Despite the popularity of cloud services and the ease with which Time Machine creates entire system backups, Mac users regularly accidentally delete files and, sometimes, entire directories, for which users possess no backup. Sometimes the accidentally deleted files only existed on thumb drives, so no cloud archive, server backup, or other safety net is available.

Regardless of the circumstances, users struggle to recover important files when mistakes are made. Fortunately, inexpensive tools, such as CleverFiles’ Disk Drill Pro, help users recover lost files, deleted directories, and even entire lost partitions. Best of all, users tasked with performing the data recovery service need not be lifelong IT professionals.

SEE: 5 steps to a clean and healthy Mac

New file recovery enhancements

TechRepublic contributing writer Derek Schauland reviewed Disk Drill in 2011, and since then new file recovery enhancements simplify the process more than ever. The programs have become more user friendly, complete scans quickly, and possess surprising capacity to recover long-list files, even on media repeatedly overwritten or frequently reformatted for use between different operating systems.

Putting Disk Drill to the test

Upon loading Disk Drill, the application offers to enable data protection on the main drive, monitor disks for SMART hardware issues, and review and manage disk scanning results. These options are likely best for inexperienced users who wish to maximize data protection. There’s also an option to view an updated product tour.

Having previous experience using other data recovery tools, I chose the Run Disk Drill in portable mode, which skips the installation options and enables proceeding straight to data recovery, bypassing the application’s data protection features.

To begin recovering files, I opened Disk Drill Pro, selected the disk (my choices were the Macintosh HD Logical Volume and an external thumb drive connected to my MacBook Air). A blue Recover combination button/drop down menu offers the ability to run all recovery methods, perform a deep scan, search for universal partitions, or scan for lost HFS partitions. I chose to run all recovery options on the external disk. The program immediately began searching for lost partitions and scanning for HFS partitions and then proceeded to performing a deep scan.

Following scan completion, I selected the mount found items as disk button. Via a resulting pop-up window, the application noted it needed to install Fuse to enable Fuse for OS X to mount virtual drives within Mac OS X, which simplifies searching recovered files by displaying recovered items within the familiar Finder window. In subsequent scans, once Fuse is installed, you can also click the Show In Finder button located on the bottom of the Disk Drill application window to open Finder and view the files Disk Drill recovered.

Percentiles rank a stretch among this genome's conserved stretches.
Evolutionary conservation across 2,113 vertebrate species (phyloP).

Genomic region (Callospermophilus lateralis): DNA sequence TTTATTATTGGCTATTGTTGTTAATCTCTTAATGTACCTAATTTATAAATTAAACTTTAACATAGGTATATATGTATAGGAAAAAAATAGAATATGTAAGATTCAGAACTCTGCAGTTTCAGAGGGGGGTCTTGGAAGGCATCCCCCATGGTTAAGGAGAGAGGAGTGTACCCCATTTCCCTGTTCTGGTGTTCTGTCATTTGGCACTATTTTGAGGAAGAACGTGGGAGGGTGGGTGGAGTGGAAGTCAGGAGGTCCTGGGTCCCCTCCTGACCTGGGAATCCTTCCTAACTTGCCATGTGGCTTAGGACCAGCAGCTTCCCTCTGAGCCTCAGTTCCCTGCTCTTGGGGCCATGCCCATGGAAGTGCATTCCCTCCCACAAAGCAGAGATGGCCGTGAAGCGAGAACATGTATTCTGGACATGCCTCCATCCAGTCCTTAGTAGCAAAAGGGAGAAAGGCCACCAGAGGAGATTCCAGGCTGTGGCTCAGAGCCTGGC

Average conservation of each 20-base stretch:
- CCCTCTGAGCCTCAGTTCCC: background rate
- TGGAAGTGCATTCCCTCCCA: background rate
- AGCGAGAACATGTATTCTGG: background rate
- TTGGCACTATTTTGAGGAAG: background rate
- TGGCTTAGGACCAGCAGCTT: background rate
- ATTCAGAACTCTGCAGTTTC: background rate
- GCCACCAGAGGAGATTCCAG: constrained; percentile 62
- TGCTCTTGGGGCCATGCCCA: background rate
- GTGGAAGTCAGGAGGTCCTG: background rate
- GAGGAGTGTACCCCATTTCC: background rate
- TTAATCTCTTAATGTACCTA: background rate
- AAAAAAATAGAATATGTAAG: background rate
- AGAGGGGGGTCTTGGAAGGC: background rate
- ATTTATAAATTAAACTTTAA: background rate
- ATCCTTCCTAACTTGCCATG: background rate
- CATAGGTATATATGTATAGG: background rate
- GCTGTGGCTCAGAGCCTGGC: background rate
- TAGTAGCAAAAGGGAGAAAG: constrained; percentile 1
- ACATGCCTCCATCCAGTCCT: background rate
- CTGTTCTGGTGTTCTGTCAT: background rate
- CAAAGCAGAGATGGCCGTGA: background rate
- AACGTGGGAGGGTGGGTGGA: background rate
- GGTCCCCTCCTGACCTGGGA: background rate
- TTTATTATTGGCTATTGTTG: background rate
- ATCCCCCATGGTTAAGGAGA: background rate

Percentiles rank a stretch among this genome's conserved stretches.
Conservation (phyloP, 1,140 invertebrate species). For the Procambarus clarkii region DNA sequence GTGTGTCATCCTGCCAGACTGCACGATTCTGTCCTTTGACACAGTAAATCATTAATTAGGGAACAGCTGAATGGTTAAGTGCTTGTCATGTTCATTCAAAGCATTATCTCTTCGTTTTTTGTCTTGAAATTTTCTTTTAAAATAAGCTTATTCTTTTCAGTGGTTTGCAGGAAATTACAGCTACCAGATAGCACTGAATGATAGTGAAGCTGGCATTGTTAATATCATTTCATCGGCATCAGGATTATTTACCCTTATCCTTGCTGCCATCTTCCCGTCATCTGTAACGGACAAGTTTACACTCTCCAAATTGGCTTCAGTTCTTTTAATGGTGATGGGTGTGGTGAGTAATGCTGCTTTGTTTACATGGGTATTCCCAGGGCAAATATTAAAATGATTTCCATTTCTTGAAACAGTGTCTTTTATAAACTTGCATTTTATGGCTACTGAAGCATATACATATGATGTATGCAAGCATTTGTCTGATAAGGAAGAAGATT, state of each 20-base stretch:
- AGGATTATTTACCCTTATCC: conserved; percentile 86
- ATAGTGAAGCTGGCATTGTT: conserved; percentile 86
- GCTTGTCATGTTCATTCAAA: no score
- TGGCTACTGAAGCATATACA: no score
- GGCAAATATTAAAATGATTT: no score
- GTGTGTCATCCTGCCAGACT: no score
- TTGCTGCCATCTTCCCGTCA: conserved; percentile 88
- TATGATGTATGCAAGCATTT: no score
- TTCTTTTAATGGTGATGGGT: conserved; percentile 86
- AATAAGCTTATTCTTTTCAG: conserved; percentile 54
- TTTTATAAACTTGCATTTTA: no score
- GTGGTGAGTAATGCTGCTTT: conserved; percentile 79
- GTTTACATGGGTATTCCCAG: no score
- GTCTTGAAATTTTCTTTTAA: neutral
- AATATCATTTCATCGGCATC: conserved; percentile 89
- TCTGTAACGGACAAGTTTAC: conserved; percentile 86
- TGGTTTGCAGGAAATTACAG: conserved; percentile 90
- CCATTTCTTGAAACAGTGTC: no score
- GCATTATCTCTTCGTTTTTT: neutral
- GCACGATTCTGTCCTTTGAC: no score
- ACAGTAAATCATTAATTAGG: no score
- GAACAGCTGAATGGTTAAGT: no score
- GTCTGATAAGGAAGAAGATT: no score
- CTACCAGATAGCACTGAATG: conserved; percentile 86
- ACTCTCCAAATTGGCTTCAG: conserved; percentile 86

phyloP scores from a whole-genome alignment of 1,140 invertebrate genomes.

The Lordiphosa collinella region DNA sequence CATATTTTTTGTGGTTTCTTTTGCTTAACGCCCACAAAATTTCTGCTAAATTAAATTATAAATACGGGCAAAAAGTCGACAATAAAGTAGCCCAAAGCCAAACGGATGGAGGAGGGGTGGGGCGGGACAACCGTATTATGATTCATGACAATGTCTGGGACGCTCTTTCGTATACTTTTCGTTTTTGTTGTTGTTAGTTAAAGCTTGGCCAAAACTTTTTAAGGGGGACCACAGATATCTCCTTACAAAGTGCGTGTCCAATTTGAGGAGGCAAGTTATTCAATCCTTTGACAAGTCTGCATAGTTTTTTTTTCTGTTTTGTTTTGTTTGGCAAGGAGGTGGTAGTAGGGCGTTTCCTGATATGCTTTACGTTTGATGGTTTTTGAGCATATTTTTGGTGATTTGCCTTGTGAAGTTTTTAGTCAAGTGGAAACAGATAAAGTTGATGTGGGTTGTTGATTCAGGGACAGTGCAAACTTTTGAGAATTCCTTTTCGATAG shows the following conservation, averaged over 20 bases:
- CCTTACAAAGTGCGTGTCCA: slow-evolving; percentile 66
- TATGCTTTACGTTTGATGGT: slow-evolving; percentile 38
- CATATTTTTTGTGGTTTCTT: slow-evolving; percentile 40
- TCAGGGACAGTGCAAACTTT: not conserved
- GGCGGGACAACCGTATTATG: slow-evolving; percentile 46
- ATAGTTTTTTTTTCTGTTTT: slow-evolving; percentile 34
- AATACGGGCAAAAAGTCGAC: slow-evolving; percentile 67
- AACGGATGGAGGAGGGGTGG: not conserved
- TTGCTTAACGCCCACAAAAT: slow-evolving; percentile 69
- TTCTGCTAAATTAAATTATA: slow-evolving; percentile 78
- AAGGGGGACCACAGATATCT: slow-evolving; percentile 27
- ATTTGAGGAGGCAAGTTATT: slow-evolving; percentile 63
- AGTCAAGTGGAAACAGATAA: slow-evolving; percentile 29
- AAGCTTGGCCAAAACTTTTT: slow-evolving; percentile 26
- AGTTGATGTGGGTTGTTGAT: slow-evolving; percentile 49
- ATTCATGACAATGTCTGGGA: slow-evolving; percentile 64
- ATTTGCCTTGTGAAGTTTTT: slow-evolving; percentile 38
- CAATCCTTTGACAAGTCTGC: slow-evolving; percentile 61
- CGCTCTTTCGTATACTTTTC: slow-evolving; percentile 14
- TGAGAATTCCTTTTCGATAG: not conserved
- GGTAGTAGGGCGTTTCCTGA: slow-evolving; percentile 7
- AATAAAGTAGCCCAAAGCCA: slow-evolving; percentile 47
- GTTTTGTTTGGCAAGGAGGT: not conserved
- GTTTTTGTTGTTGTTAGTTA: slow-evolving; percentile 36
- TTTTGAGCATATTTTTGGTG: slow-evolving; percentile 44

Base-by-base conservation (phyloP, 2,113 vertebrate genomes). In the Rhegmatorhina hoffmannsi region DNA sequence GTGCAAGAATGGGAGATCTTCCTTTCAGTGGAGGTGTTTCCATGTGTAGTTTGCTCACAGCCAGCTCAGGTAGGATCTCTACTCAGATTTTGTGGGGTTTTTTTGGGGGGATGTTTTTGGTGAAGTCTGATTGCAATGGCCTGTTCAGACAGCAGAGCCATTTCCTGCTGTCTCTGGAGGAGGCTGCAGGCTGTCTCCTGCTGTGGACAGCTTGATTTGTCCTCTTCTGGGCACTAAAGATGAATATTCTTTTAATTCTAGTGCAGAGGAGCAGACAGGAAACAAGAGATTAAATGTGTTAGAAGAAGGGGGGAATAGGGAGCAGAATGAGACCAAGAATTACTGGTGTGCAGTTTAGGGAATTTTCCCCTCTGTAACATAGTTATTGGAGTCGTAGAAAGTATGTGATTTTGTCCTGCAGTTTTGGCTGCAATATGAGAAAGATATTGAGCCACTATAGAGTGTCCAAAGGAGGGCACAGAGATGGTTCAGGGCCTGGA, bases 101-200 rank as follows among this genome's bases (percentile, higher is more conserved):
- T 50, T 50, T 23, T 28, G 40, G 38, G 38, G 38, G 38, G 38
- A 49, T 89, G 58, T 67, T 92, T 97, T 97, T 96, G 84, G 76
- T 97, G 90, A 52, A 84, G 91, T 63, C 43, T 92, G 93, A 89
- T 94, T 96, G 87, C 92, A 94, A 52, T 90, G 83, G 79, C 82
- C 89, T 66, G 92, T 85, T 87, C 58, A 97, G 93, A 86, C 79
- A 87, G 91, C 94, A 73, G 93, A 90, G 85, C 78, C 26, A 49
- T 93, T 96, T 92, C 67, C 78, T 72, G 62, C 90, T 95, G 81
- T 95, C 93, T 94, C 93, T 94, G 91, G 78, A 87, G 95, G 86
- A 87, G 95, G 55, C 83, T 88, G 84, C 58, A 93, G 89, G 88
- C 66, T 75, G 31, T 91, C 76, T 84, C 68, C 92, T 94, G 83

Following many reads and writes and even OS X “erasures” and several reformats, Disk Drill continued recovering 10.3 GB of files. Although many of the names of recovered files are changed — a family movie clip containing the names of my family members in the filename was changed to, for example — Disk Drill collects files by type (documents, pictures, video, archives, audio, etc.) within the recovery window.

I conducted several tests storing and purposefully deleting common file types, small and large, on a drive; Disk Drill consistently recovered the files after they were deleted. Whether I was intentionally trying to lose videos, images, documents, and even applications, Disk Drill recovered the items.

Increasing the challenge, I began adding and deleting additional data to the drive. As additional files are stored to a drive, the odds of a previously stored files’ contents being overwritten increase. Still, I suffered no file loss; Disk Drill continued recovering lost files.

Upping the ante, I reformatted the drive for use in Windows. Following Windows operation, I again reformatted the drive, erasing its contents, for use in OS X. The developments didn’t slow Disk Drill, which continued to recover lost files and lost partitions dating back years. The applications’ deep scans required less than nine minutes to complete scanning a 16 GB drive.

Of course, experiences writing, storing, deleting, and overwriting data vary. In the tests I conducted, the program recovered files long deleted and forgotten.

Free and premium versions

The free version of Disk Drill offers its Recovery Vault, Recovery Vault protection, recovery of protected data, the ability to back up failing disks to DMG files, and a preview of all recovery methods.

The $89 paid Pro version adds the quick and deep scan features, the ability to rebuild HFS+ catalogs, lost partition search, and more for up to three Macs.

An Enterprise version, which adds commercial data recovery licensing and support, as well as forensic data export, is available for $399.

Lifetime upgrades, meanwhile, are $29 for Pro users and free for Enterprise customers.